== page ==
Remarks on Mathematical Courseware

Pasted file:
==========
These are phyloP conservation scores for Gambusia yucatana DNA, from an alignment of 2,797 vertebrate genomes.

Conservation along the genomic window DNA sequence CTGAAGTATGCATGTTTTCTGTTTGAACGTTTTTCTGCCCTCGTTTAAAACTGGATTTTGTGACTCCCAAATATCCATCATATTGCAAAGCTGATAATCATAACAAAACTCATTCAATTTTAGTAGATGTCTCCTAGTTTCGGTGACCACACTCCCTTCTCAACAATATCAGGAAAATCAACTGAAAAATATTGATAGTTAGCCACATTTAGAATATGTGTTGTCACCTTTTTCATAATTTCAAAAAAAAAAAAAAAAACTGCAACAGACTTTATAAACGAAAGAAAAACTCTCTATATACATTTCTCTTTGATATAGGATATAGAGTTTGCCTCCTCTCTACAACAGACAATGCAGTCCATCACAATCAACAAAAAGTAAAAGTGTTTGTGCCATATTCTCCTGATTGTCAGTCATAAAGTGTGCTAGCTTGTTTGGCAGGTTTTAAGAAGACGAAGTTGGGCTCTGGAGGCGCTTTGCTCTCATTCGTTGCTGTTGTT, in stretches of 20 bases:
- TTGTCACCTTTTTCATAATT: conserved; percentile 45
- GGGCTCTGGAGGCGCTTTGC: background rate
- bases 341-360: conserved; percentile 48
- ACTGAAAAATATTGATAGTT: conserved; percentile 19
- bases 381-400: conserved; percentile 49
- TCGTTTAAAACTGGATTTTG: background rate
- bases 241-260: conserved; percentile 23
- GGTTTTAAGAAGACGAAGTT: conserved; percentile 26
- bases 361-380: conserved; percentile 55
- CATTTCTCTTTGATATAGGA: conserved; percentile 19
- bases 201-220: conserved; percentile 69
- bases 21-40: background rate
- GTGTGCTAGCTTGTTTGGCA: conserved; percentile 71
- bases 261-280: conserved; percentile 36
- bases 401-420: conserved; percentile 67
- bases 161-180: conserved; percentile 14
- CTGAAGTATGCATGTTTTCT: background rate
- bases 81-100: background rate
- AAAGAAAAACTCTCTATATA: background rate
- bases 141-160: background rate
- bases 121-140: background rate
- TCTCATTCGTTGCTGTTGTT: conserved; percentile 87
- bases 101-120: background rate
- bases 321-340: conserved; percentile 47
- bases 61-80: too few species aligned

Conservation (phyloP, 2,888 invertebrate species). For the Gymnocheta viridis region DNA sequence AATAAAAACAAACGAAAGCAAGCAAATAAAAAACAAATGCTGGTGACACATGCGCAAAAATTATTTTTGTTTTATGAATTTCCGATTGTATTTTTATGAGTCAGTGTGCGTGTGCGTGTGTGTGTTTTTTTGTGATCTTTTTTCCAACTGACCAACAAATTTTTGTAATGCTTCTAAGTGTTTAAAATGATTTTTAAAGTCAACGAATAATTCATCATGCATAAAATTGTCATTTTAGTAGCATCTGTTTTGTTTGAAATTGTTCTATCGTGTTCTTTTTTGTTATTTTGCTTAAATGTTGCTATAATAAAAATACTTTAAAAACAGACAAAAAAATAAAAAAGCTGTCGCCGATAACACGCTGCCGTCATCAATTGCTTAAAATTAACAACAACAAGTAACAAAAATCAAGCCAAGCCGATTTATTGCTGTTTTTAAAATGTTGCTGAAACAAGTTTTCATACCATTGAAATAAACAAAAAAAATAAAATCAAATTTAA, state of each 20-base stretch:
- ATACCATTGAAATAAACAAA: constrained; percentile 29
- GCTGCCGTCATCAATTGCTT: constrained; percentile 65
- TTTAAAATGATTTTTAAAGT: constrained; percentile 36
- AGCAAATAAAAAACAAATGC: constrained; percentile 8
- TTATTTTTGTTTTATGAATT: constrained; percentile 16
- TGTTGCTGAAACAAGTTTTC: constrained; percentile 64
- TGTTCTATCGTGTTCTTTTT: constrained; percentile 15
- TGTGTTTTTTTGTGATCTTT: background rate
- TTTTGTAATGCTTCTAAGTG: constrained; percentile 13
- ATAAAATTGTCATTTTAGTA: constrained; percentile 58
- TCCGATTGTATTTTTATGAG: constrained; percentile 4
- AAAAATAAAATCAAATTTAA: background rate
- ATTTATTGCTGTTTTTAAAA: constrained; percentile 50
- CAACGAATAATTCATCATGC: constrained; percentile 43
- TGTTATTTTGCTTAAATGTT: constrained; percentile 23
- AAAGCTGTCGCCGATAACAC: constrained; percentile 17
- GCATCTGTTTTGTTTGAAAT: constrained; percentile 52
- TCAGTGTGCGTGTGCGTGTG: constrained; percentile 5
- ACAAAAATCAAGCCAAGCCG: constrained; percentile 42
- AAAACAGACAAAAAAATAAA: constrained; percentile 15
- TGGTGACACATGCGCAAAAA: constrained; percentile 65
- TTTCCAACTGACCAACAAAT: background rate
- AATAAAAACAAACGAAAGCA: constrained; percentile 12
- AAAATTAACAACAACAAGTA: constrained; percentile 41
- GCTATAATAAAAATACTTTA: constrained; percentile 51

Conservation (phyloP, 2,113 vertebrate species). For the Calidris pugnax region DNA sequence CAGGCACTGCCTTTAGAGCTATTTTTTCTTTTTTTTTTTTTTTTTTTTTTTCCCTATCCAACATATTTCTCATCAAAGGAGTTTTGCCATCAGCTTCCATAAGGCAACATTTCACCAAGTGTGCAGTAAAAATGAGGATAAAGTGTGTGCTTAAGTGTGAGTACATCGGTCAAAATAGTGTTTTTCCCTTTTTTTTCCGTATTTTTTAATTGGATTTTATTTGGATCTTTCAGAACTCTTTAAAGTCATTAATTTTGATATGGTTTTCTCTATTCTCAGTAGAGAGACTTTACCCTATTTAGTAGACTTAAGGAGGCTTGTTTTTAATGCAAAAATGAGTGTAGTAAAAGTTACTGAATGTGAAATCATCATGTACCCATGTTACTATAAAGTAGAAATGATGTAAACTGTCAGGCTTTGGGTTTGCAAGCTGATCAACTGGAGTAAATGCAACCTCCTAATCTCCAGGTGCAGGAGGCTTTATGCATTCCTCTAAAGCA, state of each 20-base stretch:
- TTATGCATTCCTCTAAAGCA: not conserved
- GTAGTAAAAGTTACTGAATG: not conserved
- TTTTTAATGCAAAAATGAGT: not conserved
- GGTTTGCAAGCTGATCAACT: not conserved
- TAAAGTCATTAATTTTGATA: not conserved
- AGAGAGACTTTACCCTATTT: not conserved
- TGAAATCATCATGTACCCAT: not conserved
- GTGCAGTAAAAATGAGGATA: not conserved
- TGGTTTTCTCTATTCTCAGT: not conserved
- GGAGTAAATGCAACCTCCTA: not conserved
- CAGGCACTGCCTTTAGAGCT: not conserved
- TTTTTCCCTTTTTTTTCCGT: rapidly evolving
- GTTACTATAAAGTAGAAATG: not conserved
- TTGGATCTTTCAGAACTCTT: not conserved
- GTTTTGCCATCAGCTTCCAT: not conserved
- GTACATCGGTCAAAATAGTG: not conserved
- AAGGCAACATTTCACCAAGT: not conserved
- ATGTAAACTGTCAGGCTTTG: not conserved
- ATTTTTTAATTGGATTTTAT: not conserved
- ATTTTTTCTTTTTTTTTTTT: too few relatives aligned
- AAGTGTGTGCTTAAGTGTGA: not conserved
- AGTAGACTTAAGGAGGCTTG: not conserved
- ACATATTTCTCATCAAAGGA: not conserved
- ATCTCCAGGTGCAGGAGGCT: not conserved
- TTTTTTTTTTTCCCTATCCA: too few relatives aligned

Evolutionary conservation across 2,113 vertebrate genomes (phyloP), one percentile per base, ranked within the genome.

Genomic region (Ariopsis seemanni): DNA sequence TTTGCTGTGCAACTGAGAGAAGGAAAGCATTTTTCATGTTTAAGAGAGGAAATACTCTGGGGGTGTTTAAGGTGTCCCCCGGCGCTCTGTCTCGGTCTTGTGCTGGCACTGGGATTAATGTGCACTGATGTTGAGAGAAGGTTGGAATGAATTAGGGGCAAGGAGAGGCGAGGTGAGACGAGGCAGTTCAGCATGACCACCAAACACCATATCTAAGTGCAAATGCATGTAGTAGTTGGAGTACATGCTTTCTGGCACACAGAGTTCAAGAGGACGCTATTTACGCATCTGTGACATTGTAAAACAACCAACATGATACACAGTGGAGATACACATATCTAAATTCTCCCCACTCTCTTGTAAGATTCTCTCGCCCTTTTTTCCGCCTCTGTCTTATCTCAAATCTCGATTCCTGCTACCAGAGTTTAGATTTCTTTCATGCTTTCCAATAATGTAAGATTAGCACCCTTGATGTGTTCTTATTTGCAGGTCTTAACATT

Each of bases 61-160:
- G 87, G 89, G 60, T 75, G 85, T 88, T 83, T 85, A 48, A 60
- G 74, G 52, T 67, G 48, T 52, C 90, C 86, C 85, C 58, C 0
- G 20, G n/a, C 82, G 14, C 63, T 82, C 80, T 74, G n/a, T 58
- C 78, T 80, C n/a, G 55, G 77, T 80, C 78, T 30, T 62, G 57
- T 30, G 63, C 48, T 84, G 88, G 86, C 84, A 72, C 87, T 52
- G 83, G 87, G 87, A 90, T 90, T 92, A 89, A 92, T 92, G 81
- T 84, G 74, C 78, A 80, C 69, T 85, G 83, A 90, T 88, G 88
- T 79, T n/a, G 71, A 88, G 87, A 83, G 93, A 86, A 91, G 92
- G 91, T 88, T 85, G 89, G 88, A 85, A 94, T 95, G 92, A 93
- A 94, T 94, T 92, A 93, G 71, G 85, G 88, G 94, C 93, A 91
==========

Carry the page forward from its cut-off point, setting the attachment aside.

Computers are increasingly present in mathematical research and education. In research, they have opened up new territories previously inaccessible and spawned new fields; in education, they are being hailed as a revolutionary teaching aid. These two trends have, for the most part, developed separately. There is, however, a common thread which can bring them together: each depends for its success on discovering ways in which computers can support mathematical intuition. We sketch the role of intuition in the process of doing mathematics by contrasting it to logic, its polar principle. Looking more closely, it is possible to distinguish four freedoms which, when respected, allow a software tool to support mathematical intuition, whether its use be research or education. These are the freedoms.
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